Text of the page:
Mopar to Jeep: Do the Wrangler and Gladiator EcoDiesel Even Lift Kit, Bro?

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Jeep is in the throes of rolling out the Wrangler family’s first-ever diesel engine option (dubbed EcoDiesel by the brand). It’s also adding the same turbo-diesel 3.0-liter V-6 to the 2021 Gladiator pickup. Thing is, though, a great many Jeep Wrangler (and Gladiator) owners like messing with their SUVs (or trucks): adding accessories, replacing the stock wheels and tires for aftermarket units, and lifting the suspensions for more ground clearance. While these EcoDiesel Wrangler (and—in the future—Gladiator) owners could probably bolt on the same suspension upgrades that work on these Jeep’s gas-fed equivalents (the parts would fit, after all), they’d be better off exploring Fiat Chrysler Mopar accessories arm’s catalog, which offers an even better option.

That better option is a new diesel-specific 2.0-inch suspension lift kit. You see, the diesel-fed Wrangler and Gladiator models are notably heavier than their gas-powered counterparts. Take the Wrangler, for example. Jeep claims the EcoDiesel model weighs 4,862 pounds wet—413 pounds heavier than the standard four-door Wrangler Unlimited with the 3.6-liter V-6 and an automatic transmission. (We’re comparing only four-door Wrangler to four-door Wrangler—automatic to automatic—because the EcoDiesel engine is only available on Unlimited models and pairs exclusively with an automatic gearbox.) The diesel Wrangler also out-porks the Wrangler Unlimited when it’s equipped with the SUV’s available turbocharged 2.0-liter turbo four-cylinder engine by a noteworthy 384 pounds. These disparities are expected to carry over to the Gladiator, too.

Mopar’s EcoDiesel-specific suspension lift kit, therefore, is tuned to account for the diesel V-6’s extra heft. As with other Mopar accessories, the kit also carries the added benefit of not messing with your new diesel-fed Jeep’s warranty—and the setup even includes a two-year, unlimited-mile warranty of its own (or the remainder of the Wrangler’s and Gladiator’s three-year, 36,000-mile warranty—whichever comes first). That’s not something you can count on from an aftermarket kit. Besides, Jeep engineers helped put this 2.0-inch lift kit together, which ought to ensure a certain amount of cohesion between the chassis and suspension an aftermarket setup might not meet.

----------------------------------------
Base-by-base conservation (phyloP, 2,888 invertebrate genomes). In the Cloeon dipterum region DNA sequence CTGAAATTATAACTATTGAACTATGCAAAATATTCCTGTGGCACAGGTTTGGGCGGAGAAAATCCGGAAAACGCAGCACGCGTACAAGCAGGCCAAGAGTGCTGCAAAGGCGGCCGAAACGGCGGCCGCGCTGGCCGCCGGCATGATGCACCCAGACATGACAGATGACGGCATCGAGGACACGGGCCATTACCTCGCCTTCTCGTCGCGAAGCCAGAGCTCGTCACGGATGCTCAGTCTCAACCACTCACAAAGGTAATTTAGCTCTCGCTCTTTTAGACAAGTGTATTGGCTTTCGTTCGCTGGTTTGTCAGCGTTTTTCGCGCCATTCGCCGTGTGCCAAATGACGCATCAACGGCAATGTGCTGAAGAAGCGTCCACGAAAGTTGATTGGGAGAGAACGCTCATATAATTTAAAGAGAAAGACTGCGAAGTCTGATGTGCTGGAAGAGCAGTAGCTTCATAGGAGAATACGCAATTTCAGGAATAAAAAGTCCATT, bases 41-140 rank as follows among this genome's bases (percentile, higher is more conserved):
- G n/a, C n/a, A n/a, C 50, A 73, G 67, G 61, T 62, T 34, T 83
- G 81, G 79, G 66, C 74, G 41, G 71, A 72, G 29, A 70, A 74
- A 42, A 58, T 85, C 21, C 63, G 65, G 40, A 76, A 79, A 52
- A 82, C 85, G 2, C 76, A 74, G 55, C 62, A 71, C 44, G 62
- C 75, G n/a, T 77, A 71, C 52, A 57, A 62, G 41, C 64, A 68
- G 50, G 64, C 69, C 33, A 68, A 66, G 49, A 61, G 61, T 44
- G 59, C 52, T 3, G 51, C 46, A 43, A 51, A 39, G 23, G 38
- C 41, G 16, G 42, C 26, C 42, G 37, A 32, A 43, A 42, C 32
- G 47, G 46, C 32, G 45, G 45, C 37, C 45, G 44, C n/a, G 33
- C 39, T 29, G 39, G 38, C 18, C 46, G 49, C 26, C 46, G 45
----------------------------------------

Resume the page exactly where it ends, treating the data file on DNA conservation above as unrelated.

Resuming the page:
The kits for the EcoDiesel Wrangler (part no. 77072399AE) and Gladiator (part no.77072469AC) cost $1,495 (not including installation) and include four 2.5-inch-diameter Fox shocks, new springs, bump stops, front control arms, and anti-roll bar end links. Hardware and relevant bushings are also included, and the entire kit is a bolt-on affair, meaning no cutting or drilling is needed to install it. Mopar even tosses all the components together into a cool reusable wooden crate, which can be repurposed to hold the original factory parts. (We’d probably turn it into a nifty-looking’ coffee table or something).

Besides raising the Jeeps’ suspension heights by 2.0 inches, the Mopar EcoDiesel lift kits are claimed to increase suspension articulation by 18 percent. Customers keen on upgrading their wheels and tires to meatier stuff (so, with an outer tire diameter greater than 33 inches) can also buy Mopar’s $125 speedometer calibration kit that accounts for the bigger rolling stock. The Wrangler EcoDiesel Mopar lift kit is available now; the Gladiator EcoDiesel setup will arrive later this year.

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